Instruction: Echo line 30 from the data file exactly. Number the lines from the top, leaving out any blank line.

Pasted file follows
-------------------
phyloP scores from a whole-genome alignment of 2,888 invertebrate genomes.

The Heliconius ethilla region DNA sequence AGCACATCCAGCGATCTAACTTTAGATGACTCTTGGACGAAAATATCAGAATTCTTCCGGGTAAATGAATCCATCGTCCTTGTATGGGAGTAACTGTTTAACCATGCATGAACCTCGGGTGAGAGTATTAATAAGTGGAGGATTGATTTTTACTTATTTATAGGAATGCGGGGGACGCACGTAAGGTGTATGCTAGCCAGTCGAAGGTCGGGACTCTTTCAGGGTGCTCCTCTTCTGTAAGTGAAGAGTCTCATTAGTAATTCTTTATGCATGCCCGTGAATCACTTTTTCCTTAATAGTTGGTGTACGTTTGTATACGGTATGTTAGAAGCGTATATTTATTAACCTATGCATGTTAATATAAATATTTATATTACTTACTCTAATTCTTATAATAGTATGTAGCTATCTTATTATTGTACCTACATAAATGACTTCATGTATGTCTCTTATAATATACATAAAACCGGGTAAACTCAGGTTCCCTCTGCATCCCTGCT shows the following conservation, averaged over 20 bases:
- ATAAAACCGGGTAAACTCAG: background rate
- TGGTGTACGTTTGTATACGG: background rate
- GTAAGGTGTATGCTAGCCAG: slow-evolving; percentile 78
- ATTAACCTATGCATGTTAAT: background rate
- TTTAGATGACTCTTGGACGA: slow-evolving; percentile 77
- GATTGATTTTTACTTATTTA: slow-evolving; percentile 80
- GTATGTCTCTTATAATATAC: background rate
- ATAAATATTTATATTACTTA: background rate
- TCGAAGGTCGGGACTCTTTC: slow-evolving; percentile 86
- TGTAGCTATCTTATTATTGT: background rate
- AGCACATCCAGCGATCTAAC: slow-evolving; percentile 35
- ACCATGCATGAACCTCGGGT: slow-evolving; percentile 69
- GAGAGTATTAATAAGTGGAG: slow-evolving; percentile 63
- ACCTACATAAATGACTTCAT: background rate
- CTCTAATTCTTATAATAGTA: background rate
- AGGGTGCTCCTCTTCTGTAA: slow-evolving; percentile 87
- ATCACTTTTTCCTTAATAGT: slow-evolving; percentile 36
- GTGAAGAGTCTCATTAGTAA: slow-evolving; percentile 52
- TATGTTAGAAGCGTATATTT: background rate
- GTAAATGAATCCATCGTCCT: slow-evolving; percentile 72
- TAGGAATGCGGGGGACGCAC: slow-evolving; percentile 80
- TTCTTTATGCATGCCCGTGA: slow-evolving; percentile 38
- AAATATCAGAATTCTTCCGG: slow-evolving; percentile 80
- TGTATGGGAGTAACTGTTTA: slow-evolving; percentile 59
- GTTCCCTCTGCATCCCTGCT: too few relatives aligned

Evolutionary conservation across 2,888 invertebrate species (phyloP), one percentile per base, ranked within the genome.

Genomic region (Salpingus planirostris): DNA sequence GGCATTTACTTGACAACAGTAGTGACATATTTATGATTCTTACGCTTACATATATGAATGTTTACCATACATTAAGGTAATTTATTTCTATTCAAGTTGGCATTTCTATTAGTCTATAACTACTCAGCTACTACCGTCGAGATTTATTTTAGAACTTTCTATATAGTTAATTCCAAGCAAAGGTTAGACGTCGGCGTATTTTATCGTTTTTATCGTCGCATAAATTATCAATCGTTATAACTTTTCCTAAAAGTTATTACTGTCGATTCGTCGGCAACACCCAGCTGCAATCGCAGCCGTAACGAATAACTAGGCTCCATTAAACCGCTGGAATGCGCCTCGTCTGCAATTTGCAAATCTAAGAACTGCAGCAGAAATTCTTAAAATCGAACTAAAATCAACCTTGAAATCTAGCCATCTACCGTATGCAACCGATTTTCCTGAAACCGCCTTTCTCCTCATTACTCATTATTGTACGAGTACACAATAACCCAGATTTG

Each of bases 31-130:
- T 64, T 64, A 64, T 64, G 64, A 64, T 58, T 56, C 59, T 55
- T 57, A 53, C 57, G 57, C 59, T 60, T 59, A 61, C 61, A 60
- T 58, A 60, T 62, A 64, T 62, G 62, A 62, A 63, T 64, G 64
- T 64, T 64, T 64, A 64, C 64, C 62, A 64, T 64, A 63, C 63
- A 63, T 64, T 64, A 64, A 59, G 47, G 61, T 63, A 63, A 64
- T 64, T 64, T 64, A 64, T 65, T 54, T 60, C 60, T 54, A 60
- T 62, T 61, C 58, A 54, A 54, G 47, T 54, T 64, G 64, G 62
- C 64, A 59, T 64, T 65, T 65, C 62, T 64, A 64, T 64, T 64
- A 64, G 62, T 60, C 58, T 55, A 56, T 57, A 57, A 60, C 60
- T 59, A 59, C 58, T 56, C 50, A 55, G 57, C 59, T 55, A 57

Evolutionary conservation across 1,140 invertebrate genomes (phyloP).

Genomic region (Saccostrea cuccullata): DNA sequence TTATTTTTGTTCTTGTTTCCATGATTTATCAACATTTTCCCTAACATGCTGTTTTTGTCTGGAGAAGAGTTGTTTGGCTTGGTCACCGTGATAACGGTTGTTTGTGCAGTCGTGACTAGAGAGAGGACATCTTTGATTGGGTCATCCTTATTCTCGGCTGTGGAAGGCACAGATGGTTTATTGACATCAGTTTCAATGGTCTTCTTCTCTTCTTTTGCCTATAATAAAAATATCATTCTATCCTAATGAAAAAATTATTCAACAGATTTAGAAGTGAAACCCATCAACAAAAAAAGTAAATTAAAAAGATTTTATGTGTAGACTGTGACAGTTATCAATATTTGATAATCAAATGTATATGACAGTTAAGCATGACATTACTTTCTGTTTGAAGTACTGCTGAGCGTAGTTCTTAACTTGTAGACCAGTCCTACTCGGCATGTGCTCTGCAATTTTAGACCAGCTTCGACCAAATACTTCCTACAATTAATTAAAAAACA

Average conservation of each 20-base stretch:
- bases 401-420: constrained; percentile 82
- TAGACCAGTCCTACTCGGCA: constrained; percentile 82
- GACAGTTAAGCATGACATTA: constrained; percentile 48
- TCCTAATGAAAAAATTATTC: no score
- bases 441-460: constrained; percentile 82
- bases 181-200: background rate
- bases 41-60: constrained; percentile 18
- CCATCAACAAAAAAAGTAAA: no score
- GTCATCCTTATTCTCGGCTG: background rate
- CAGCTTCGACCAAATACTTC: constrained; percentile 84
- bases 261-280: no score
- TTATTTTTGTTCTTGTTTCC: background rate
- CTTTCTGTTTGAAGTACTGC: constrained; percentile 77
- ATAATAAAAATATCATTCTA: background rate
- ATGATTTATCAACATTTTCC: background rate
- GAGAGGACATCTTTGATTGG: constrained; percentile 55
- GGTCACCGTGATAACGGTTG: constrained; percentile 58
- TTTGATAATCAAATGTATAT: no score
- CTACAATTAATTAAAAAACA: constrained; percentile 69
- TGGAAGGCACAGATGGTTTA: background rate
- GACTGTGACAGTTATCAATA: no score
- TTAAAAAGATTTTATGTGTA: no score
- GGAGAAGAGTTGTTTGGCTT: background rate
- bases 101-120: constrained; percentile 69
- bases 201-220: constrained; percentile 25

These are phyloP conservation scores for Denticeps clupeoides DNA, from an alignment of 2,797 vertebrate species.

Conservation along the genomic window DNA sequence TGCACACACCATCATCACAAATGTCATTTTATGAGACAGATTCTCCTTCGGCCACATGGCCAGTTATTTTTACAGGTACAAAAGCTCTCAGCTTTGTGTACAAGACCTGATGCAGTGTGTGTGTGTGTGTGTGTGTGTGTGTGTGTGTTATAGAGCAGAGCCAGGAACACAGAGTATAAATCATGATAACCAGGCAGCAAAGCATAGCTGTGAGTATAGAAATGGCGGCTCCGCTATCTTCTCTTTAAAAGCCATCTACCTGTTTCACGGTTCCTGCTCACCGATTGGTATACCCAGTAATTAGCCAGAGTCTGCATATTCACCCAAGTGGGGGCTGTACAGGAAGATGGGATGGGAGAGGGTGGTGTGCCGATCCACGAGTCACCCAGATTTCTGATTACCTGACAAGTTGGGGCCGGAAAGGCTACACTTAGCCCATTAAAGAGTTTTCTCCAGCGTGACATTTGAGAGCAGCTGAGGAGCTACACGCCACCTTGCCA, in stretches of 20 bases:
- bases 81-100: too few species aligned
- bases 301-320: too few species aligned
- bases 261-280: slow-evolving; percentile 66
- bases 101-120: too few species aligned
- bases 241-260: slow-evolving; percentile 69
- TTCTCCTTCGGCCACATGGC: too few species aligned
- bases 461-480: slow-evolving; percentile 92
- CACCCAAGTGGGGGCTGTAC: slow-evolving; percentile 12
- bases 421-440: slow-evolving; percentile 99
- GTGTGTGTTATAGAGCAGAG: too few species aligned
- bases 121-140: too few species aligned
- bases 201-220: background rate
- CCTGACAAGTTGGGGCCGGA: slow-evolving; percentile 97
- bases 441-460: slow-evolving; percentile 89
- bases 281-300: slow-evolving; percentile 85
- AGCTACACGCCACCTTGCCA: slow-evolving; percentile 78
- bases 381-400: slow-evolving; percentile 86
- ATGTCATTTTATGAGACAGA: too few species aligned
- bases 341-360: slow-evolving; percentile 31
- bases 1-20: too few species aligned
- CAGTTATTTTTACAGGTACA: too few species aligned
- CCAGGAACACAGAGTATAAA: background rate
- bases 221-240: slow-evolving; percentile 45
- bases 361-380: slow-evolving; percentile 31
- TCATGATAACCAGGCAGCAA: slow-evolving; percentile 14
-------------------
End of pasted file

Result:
Each of bases 31-130: